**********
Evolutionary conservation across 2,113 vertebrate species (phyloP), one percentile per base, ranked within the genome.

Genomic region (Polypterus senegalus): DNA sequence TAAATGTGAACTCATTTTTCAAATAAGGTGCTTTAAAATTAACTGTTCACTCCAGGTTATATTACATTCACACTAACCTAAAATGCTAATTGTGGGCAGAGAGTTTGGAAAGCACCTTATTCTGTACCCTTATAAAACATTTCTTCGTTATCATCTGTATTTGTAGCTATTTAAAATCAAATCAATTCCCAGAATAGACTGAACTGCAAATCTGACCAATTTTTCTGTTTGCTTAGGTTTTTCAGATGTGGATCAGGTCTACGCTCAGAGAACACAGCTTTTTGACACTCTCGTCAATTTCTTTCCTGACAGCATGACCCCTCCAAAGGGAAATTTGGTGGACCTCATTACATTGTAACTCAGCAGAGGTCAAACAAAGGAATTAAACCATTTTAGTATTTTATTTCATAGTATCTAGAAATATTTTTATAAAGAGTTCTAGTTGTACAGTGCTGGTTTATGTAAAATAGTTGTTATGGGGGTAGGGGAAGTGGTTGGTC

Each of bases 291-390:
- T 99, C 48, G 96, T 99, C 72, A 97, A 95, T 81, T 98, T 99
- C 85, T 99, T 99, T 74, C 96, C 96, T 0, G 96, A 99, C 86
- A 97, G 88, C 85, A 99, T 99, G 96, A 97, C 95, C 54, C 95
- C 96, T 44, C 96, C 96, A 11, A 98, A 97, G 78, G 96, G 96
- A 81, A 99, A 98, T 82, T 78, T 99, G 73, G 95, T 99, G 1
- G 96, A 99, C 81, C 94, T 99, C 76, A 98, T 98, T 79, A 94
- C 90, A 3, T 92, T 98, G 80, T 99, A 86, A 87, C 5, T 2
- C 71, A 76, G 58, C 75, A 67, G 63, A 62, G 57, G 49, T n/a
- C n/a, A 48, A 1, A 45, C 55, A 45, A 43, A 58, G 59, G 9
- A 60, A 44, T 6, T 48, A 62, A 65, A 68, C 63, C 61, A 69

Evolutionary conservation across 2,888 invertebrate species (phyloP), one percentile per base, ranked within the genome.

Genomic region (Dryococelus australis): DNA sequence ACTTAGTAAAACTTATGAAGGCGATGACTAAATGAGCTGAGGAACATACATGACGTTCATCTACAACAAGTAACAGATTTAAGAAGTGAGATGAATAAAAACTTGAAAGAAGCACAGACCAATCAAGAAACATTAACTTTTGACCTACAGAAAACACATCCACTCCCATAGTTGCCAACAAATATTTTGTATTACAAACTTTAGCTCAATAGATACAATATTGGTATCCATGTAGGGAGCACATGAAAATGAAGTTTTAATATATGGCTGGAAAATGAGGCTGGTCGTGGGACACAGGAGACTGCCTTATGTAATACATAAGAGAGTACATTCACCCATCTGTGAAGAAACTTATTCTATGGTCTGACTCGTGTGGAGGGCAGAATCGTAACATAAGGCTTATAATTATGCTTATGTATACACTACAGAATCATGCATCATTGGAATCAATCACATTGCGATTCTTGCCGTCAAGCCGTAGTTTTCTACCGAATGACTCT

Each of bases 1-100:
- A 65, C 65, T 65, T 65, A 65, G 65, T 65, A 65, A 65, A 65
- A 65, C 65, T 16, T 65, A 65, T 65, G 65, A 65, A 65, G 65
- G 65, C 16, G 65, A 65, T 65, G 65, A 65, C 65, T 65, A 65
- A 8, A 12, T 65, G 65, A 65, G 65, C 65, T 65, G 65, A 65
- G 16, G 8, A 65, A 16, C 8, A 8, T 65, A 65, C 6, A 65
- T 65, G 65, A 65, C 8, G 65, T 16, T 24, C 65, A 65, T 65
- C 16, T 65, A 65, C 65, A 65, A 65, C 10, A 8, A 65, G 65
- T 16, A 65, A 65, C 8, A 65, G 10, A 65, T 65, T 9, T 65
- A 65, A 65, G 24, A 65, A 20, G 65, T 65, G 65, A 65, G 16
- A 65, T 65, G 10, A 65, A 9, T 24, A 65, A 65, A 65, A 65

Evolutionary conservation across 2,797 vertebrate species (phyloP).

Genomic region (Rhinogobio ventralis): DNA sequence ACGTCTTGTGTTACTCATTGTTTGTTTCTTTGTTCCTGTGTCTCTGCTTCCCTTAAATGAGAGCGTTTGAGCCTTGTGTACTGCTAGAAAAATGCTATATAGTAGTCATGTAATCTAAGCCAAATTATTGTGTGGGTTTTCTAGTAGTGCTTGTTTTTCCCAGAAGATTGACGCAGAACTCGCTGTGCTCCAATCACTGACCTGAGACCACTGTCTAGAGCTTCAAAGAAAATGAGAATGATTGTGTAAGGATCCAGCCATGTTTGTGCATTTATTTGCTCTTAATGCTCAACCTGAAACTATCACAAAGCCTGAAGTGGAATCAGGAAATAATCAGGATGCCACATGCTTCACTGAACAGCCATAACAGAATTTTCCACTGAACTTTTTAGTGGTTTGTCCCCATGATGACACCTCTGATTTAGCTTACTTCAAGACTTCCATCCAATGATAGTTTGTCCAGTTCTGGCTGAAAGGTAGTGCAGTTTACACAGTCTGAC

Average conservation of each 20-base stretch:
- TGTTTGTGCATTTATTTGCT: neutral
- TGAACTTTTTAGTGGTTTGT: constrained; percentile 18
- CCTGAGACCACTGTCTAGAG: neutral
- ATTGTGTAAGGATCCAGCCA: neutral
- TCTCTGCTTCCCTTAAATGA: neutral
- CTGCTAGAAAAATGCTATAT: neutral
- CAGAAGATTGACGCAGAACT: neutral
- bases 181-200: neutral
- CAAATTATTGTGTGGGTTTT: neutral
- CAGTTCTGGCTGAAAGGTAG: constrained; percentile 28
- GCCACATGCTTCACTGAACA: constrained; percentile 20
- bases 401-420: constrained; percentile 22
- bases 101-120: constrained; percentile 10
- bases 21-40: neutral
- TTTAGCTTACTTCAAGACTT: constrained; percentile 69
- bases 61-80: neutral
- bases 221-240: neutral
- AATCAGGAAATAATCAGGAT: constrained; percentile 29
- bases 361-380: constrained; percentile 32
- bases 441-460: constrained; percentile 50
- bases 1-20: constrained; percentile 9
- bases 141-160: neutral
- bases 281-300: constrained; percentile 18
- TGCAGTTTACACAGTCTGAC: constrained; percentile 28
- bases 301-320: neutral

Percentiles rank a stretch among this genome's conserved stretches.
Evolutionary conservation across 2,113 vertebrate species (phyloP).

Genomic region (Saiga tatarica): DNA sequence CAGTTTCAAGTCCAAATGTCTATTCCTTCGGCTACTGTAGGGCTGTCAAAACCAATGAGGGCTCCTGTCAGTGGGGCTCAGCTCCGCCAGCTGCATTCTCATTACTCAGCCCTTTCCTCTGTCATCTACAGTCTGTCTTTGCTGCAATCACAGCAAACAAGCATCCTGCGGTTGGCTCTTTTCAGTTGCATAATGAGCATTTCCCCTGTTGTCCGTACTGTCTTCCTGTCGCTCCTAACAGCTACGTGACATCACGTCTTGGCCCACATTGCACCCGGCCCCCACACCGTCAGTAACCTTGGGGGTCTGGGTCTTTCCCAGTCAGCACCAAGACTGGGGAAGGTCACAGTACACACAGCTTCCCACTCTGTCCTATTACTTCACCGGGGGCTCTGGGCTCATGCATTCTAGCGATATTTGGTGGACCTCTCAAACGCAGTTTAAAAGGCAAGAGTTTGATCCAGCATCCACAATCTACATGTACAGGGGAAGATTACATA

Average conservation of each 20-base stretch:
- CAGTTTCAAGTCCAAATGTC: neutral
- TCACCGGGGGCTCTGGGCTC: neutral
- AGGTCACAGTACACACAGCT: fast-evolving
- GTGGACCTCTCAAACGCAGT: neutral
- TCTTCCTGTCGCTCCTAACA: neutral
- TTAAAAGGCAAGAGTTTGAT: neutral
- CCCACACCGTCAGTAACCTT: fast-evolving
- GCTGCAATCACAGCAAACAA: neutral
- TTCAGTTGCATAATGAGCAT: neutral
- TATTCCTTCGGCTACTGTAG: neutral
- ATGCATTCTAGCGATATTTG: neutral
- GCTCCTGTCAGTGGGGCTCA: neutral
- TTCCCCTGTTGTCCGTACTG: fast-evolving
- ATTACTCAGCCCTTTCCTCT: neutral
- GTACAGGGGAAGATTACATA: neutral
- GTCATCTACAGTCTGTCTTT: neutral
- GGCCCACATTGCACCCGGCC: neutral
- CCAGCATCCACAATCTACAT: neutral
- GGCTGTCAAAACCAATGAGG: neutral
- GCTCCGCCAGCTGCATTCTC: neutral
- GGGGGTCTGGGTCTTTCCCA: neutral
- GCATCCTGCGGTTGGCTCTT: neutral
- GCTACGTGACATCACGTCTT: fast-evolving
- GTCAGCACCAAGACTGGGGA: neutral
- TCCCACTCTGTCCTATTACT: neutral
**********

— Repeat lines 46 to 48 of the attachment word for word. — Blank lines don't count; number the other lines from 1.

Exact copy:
- bases 221-240: neutral
- AATCAGGAAATAATCAGGAT: constrained; percentile 29
- bases 361-380: constrained; percentile 32